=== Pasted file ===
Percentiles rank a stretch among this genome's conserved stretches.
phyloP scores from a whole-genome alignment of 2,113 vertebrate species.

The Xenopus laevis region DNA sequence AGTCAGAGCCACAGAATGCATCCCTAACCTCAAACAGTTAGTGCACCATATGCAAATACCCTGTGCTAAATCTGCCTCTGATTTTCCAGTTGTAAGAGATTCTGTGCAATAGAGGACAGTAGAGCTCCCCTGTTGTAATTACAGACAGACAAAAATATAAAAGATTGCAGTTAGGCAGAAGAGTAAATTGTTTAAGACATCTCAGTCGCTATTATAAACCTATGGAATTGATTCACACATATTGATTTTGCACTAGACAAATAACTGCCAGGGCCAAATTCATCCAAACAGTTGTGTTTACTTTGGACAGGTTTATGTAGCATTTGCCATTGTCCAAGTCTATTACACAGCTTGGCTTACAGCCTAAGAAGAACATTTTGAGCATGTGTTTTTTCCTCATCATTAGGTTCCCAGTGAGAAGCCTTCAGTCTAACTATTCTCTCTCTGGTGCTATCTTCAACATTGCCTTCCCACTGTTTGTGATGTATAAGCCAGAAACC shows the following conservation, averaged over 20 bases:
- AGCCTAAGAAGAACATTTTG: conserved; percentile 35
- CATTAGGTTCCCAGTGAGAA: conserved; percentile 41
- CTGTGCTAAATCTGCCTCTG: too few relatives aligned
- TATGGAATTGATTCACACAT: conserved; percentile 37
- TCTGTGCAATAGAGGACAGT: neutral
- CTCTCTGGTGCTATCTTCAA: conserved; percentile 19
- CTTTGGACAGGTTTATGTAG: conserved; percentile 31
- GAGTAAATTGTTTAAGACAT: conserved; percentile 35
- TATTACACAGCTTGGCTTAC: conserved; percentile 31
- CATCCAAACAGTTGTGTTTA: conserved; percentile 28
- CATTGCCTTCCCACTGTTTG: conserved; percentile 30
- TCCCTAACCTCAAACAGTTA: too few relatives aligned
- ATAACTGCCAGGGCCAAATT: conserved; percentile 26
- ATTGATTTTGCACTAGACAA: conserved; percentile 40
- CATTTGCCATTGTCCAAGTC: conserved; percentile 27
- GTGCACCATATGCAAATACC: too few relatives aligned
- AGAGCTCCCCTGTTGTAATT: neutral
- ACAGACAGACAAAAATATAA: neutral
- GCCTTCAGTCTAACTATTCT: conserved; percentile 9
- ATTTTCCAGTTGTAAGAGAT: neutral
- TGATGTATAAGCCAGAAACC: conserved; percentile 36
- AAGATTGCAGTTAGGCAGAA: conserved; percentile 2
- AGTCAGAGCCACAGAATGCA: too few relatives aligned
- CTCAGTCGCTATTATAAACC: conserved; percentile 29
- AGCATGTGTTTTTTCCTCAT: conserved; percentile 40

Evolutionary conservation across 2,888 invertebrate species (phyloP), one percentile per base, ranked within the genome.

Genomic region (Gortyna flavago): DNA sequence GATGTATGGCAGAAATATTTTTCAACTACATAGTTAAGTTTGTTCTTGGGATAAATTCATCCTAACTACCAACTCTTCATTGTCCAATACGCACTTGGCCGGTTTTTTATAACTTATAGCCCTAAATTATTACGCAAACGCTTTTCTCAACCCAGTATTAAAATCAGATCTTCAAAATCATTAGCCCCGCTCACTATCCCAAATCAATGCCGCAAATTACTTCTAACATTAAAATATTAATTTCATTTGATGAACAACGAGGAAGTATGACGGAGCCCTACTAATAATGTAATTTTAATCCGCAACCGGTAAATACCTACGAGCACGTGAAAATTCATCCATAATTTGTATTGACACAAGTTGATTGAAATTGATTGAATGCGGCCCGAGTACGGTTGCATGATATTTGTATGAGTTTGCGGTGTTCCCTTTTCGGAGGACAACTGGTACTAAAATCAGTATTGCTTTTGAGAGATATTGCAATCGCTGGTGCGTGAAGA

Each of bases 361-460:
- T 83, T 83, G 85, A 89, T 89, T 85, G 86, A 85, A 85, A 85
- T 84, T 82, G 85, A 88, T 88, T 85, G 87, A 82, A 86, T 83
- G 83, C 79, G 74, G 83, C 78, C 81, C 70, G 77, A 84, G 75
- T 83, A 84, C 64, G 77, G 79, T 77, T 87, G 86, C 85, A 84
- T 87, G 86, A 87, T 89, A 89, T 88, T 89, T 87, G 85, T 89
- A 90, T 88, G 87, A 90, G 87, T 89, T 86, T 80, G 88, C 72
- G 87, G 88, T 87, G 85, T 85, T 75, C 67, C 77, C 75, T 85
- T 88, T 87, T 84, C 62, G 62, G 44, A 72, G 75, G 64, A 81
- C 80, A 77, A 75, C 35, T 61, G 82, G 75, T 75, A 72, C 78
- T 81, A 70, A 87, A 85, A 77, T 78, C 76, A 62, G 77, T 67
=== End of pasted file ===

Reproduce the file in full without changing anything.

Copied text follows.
Percentiles rank a stretch among this genome's conserved stretches.
phyloP scores from a whole-genome alignment of 2,113 vertebrate species.

The Xenopus laevis region DNA sequence AGTCAGAGCCACAGAATGCATCCCTAACCTCAAACAGTTAGTGCACCATATGCAAATACCCTGTGCTAAATCTGCCTCTGATTTTCCAGTTGTAAGAGATTCTGTGCAATAGAGGACAGTAGAGCTCCCCTGTTGTAATTACAGACAGACAAAAATATAAAAGATTGCAGTTAGGCAGAAGAGTAAATTGTTTAAGACATCTCAGTCGCTATTATAAACCTATGGAATTGATTCACACATATTGATTTTGCACTAGACAAATAACTGCCAGGGCCAAATTCATCCAAACAGTTGTGTTTACTTTGGACAGGTTTATGTAGCATTTGCCATTGTCCAAGTCTATTACACAGCTTGGCTTACAGCCTAAGAAGAACATTTTGAGCATGTGTTTTTTCCTCATCATTAGGTTCCCAGTGAGAAGCCTTCAGTCTAACTATTCTCTCTCTGGTGCTATCTTCAACATTGCCTTCCCACTGTTTGTGATGTATAAGCCAGAAACC shows the following conservation, averaged over 20 bases:
- AGCCTAAGAAGAACATTTTG: conserved; percentile 35
- CATTAGGTTCCCAGTGAGAA: conserved; percentile 41
- CTGTGCTAAATCTGCCTCTG: too few relatives aligned
- TATGGAATTGATTCACACAT: conserved; percentile 37
- TCTGTGCAATAGAGGACAGT: neutral
- CTCTCTGGTGCTATCTTCAA: conserved; percentile 19
- CTTTGGACAGGTTTATGTAG: conserved; percentile 31
- GAGTAAATTGTTTAAGACAT: conserved; percentile 35
- TATTACACAGCTTGGCTTAC: conserved; percentile 31
- CATCCAAACAGTTGTGTTTA: conserved; percentile 28
- CATTGCCTTCCCACTGTTTG: conserved; percentile 30
- TCCCTAACCTCAAACAGTTA: too few relatives aligned
- ATAACTGCCAGGGCCAAATT: conserved; percentile 26
- ATTGATTTTGCACTAGACAA: conserved; percentile 40
- CATTTGCCATTGTCCAAGTC: conserved; percentile 27
- GTGCACCATATGCAAATACC: too few relatives aligned
- AGAGCTCCCCTGTTGTAATT: neutral
- ACAGACAGACAAAAATATAA: neutral
- GCCTTCAGTCTAACTATTCT: conserved; percentile 9
- ATTTTCCAGTTGTAAGAGAT: neutral
- TGATGTATAAGCCAGAAACC: conserved; percentile 36
- AAGATTGCAGTTAGGCAGAA: conserved; percentile 2
- AGTCAGAGCCACAGAATGCA: too few relatives aligned
- CTCAGTCGCTATTATAAACC: conserved; percentile 29
- AGCATGTGTTTTTTCCTCAT: conserved; percentile 40

Evolutionary conservation across 2,888 invertebrate species (phyloP), one percentile per base, ranked within the genome.

Genomic region (Gortyna flavago): DNA sequence GATGTATGGCAGAAATATTTTTCAACTACATAGTTAAGTTTGTTCTTGGGATAAATTCATCCTAACTACCAACTCTTCATTGTCCAATACGCACTTGGCCGGTTTTTTATAACTTATAGCCCTAAATTATTACGCAAACGCTTTTCTCAACCCAGTATTAAAATCAGATCTTCAAAATCATTAGCCCCGCTCACTATCCCAAATCAATGCCGCAAATTACTTCTAACATTAAAATATTAATTTCATTTGATGAACAACGAGGAAGTATGACGGAGCCCTACTAATAATGTAATTTTAATCCGCAACCGGTAAATACCTACGAGCACGTGAAAATTCATCCATAATTTGTATTGACACAAGTTGATTGAAATTGATTGAATGCGGCCCGAGTACGGTTGCATGATATTTGTATGAGTTTGCGGTGTTCCCTTTTCGGAGGACAACTGGTACTAAAATCAGTATTGCTTTTGAGAGATATTGCAATCGCTGGTGCGTGAAGA

Each of bases 361-460:
- T 83, T 83, G 85, A 89, T 89, T 85, G 86, A 85, A 85, A 85
- T 84, T 82, G 85, A 88, T 88, T 85, G 87, A 82, A 86, T 83
- G 83, C 79, G 74, G 83, C 78, C 81, C 70, G 77, A 84, G 75
- T 83, A 84, C 64, G 77, G 79, T 77, T 87, G 86, C 85, A 84
- T 87, G 86, A 87, T 89, A 89, T 88, T 89, T 87, G 85, T 89
- A 90, T 88, G 87, A 90, G 87, T 89, T 86, T 80, G 88, C 72
- G 87, G 88, T 87, G 85, T 85, T 75, C 67, C 77, C 75, T 85
- T 88, T 87, T 84, C 62, G 62, G 44, A 72, G 75, G 64, A 81
- C 80, A 77, A 75, C 35, T 61, G 82, G 75, T 75, A 72, C 78
- T 81, A 70, A 87, A 85, A 77, T 78, C 76, A 62, G 77, T 67